I lie in bed with him, cementing the details in my memory. The way the morning air is heavy and green. The sound of last night’s raindrops continuing to drip from the overfull gutters on the roof. The insistent stab of a single-note bird song in the air. His head nestles in the crook of my arm the way it has done every morning for three years. Blond hair against my nose, breathing in the slightly baby smell of him. “This is the last time,” I whisper softly. “We are all done after this. This is the last time we will have nonnies.”

This is not the first last time for me, but it is the last, last time.  The first baby was born 14 years ago and gathered to my breast with all the tenderness and uncertainty and instinctiveness of a first, first. “Do you want nursies?” I whisper to that new little boy, and we begin the next steps in our bond, nursing for nearly three years, until one day, six weeks away from the birth of the next baby boy, I decide that we truly have to be done. I am a breastfeeding counselor for other nursing mothers and I feel like I should want to tandem nurse my two boys. I fondly envision their hands joining across my body, the easy love and camaraderie between them blossoming through this shared time with their mother. But, I feel an intense irritation with nursing while pregnant, nearly a sense of revulsion and the almost irresistible urge to shove away my sweet little boy as I prepare to greet the life of another. I talk to my midwife about my feelings and she explains that with her own two daughters, the agitated feeling at nursing the older one did not go away with the birth of the second, but instead became dramatically worse. After hearing this, I feel panicky and I decide we do, in fact, have to wean. He is a very verbal and precocious toddler and I am easily able to explain to him that it is time to be finished nursing. One night though, he lies in bed with me crying and begging to nurse. He says he really needs to. I tell him, “remember, we’re all done, but if you really, really need me, if you really, really still need to have nursies, you can.” He doesn’t nurse, but instead falls asleep, reassured that while our nursing relationship might be over, I’m still here.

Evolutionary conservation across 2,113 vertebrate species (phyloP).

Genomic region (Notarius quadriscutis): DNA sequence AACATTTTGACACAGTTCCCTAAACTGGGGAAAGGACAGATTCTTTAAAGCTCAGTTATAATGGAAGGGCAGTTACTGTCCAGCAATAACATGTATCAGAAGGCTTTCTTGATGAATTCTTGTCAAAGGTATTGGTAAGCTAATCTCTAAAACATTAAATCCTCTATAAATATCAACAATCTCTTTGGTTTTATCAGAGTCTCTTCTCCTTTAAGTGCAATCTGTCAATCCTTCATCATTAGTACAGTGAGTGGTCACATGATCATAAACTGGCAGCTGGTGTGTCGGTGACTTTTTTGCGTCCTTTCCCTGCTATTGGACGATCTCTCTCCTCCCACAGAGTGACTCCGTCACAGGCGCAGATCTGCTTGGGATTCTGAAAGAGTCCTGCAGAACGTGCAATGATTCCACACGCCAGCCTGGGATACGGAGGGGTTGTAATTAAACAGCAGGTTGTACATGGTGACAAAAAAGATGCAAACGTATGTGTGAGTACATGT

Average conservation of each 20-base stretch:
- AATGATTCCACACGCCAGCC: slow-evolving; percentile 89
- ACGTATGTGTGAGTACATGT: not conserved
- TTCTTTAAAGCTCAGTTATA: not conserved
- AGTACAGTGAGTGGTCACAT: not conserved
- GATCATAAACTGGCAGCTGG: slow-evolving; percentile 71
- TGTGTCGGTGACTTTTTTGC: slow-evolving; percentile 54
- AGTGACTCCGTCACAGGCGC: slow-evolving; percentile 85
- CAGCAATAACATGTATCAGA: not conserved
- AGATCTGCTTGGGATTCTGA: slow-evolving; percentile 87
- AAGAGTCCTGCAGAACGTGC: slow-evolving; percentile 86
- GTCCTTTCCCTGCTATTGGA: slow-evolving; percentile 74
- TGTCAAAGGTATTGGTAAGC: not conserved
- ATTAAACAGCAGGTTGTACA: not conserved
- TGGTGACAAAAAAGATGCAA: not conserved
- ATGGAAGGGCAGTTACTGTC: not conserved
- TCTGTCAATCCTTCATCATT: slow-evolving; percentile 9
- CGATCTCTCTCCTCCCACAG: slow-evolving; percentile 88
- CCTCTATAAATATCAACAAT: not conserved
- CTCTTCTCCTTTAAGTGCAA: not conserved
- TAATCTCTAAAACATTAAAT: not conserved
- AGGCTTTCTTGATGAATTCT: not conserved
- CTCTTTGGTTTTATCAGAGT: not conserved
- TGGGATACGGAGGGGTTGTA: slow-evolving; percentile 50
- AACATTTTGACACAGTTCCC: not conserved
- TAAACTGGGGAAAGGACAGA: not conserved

Continue reading “The Last Time, by Molly Remer”

Empowering Toys and the Problem of Class Divisions by Katie M. Deaver

I recently noticed that I’ve been spending a lot of time thinking about financial security, the way class systems work in the United States context, and how these types of realities inform my feminism.  Part of this is no doubt due to the fact that for the first time in my life I am not a student with multiple part time jobs, but rather am a “real” adult working full time at a job that offers retirement and medical benefits.

As I’ve written about before, I grew up in a poor family in rural Wisconsin and as a result I am often hyper vigilant about my finances.  While I likely go a bit overboard when organizing my budgeting, balancing, saving, and spending this type of organizing is something I can control.  The simple act of paying a bill, or determining how much I can spend on groceries this week gives me a profound sense of safety because for the first time there really is enough coming in to support my basic needs.

Continue reading “Empowering Toys and the Problem of Class Divisions by Katie M. Deaver”

Gratitudo et Fortitudo by Natalie Weaver